Sydney more than anywhere else had to battle the redundancy of the Pride movement; with Mardi Gras being an event on the national public calendar, regularly screened on network TV, documented in all the media, hailed as a cash cow worth over $1 million by the NSW government. By its 20th anniversary in 1999 MG had become less of a protest movement and more of a solidarity event for the those who had survived the excesses of the late 80’s/90’s and the ravages of HIV on the community - (each week would see double page spreads of obituaries in the gay press). By 2002 Mardi Gras had fallen flat on its face only to be bought out by able pocketed businessmen of the community. Sydney also had its Pride Centre; who organised regular events as well; almost in competition with MG. There was also Homoscent, Salon Douche and ‘The Alternative Party’ which managed to cater for the darker edge of the community; with fantastic DJ’s such as Sveta, Steve Allkins, Seymour and Gemma, Ben Drayton and live performances from Trash Vaudeville, Azaria Universe, Sexy Galexy and more…

    It’s this kind of vibe I’m trying to channel for this HomoFringe event as I think its far more relevant than another shirts off diva house party. There’s no real militant queer culture apparent here as there was in Sydney. I remember posters on the street when I first got there from Homoscent - ‘Give us your children; what we don’t fuck we eat’ which always cracked me up…There does exist a lot of critical discourse on the nature of the Pride movement; not just in Sydney but on a global level; these issues have been analysed thoroughly on many online forums and in underground publications; the consensus seems to be that these big events are outdated, the idea of a Pride Party as a community aiding event has fallen by the wayside and become a magnet for the ‘pink dollar’ and another opportunity for a drug fucked romp.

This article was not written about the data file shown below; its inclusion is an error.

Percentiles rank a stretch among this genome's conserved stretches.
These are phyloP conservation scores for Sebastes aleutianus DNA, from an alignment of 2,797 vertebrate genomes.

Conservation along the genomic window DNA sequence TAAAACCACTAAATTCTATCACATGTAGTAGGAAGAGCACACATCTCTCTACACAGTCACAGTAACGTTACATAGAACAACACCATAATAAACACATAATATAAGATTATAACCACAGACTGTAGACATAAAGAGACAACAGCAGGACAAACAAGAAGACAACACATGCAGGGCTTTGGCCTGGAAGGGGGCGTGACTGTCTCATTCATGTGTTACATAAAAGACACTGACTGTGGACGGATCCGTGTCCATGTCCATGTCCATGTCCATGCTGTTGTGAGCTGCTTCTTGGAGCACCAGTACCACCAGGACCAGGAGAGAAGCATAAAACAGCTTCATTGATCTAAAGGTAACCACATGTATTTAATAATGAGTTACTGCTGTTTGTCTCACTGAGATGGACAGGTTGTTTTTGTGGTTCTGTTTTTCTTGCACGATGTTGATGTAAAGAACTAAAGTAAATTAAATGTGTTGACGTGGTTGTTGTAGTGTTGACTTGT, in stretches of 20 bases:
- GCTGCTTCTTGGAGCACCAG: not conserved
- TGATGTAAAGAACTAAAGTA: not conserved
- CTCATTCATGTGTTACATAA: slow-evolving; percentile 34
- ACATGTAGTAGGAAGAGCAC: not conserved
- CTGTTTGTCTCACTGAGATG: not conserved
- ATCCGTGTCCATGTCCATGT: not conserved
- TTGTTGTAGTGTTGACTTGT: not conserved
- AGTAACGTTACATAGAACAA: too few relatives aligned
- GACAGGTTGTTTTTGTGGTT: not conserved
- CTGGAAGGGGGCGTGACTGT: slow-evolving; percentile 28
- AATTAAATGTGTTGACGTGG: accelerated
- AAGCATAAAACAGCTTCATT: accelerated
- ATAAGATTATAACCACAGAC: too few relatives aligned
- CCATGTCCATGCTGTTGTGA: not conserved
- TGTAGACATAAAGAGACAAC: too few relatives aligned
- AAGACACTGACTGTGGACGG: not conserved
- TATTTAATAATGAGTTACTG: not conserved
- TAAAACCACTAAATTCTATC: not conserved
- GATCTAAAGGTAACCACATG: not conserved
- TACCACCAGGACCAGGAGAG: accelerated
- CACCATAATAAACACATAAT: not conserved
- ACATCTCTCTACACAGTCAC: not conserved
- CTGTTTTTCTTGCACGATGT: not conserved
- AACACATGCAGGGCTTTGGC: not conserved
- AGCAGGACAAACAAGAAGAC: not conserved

While I’m sure there will still be eyes rolling back in their sockets at the Fringe event at least its something different and hopefully inspire more people to try something outside the square.

    We’re still looking for performers and anyone who wants to get involved in any other way; you can email me here;

  • 5 Cherie crawford // Dec 23, 2008 at 6:10 pm

    I think the Auckland Pride Committee does a good job. Its not that easy to put ‘your name’ to an event - whereby the success of that event is also dependent on Community backing.

    I don’t consider that pride shoud be ‘normal’ or ‘inoffensive’ ‘boring’ or ‘dated’. But, Michael raises good point of ‘community perception’ on this matter.

    Anthony further emphasised this point, ‘why do the people with the best resources stay at home?’ We have a community full of talented individuals. To those who volunteer their time, for the benefit of ‘gay community’ - we’re not that quick to praise their efforts…..but we (as community) can be quick to critige them. I think thats the factor which puts some talented individuals from volunteering their time.